From the street, the narrow gray building on Green Street in San Francisco doesn't command attention. Walk inside, and there's no opulent entryway or fancy foyer. But make no mistake, this William Wurster -- designed home is truly one of a kind. And it's now available for just a shade under $4 million.
"His work never really drew attention to itself. It was so simple. He did things in an understated way," co-listing agent Jeffrey Brown says of the local legend. "That simplicity is very hard to achieve."
The noted architect, who died in 1973, was dean of the UC Berkeley Architecture School. He was renowned for creating modern spaces with locally sourced materials.
The home was built in 1940, and nothing was left to chance. Even the pet received special attention. "Wurster did design a doghouse that goes with the house," Brown says. "We have the plans. He didn't want someone to put an ugly doghouse out there. He wanted it to look good."
Doghouse or no, the four-bedroom, 2,442-square-foot home has held up well over the decades. Wurster's creative use of space in the relatively small four-story Pacific Heights home still shines through. The key? The house was designed "with sunlight in mind," Brown notes. The architect oriented the home in a way where "the light warms the room. In the afternoon, it glows."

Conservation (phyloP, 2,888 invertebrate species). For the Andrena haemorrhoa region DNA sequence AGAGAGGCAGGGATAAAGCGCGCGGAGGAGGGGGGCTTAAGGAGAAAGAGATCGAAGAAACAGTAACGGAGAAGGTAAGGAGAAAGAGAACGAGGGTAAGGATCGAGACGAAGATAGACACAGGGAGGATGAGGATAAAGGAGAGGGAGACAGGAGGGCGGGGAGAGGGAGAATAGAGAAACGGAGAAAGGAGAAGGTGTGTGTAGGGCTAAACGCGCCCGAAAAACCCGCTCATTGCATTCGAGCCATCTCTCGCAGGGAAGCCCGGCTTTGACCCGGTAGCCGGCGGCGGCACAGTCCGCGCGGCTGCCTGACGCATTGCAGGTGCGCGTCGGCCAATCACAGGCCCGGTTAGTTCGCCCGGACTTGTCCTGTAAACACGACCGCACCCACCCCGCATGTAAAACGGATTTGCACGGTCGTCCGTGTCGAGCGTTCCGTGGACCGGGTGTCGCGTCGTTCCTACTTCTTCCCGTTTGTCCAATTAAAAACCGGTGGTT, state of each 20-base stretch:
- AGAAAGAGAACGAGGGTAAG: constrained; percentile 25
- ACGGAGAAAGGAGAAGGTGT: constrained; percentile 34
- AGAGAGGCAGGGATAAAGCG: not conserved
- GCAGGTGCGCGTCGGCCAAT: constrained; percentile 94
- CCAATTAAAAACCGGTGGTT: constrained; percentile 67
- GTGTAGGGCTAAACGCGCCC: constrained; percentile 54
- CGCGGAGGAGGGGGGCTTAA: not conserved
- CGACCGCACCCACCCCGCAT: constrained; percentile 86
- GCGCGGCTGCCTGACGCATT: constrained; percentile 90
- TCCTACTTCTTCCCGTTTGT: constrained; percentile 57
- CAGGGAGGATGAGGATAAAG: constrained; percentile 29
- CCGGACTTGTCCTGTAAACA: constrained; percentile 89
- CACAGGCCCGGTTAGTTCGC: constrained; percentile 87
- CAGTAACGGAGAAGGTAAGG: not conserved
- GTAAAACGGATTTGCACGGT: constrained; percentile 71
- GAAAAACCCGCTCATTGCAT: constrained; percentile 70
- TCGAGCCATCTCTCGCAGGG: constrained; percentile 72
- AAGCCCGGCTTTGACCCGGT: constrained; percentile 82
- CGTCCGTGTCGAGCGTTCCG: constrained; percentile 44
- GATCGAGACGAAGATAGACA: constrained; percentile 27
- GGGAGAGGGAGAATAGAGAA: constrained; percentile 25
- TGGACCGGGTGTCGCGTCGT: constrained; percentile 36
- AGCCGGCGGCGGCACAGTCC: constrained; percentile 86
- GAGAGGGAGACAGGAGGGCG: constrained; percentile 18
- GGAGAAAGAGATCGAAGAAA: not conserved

Each floor features wood paneling and floors that create warmth. There are multiple decks and a garden for an indoor-outdoor living experience. Picture windows and high ceilings create light-filled rooms. A fireplace, built-in bookshelves, and an office with a built-in desk are just a few of the period details found throughout the home.
The kitchen, separate from the family space, has been renovated with Viking appliances, but it looks dated compared to the rest of the house. The cupboards and pantry are original.
The other rooms are timeless works of art. Take a jaw-dropping gander at the pristine living room.
Outdoors, the parklike garden features a winding brick path, benches, and a giant eucalyptus tree.
The lower level includes storage, a garbage chute, laundry, and a one-car garage.
Homeowner John Kirkwood says his aunt and uncle originally purchased the land and commissioned their friends Wurster and landscape architect Thomas Church to "create a house and garden as they would have it." Although he inherited the home years ago, Kirkwood moved in only recently. Now, a change of plans has led him to sell it.
The house combines "formality and warmth," he says. "When people enter the living room for the first time, they invariably comment about the 'park' outside. You would never guess from the street what a treasure awaits inside."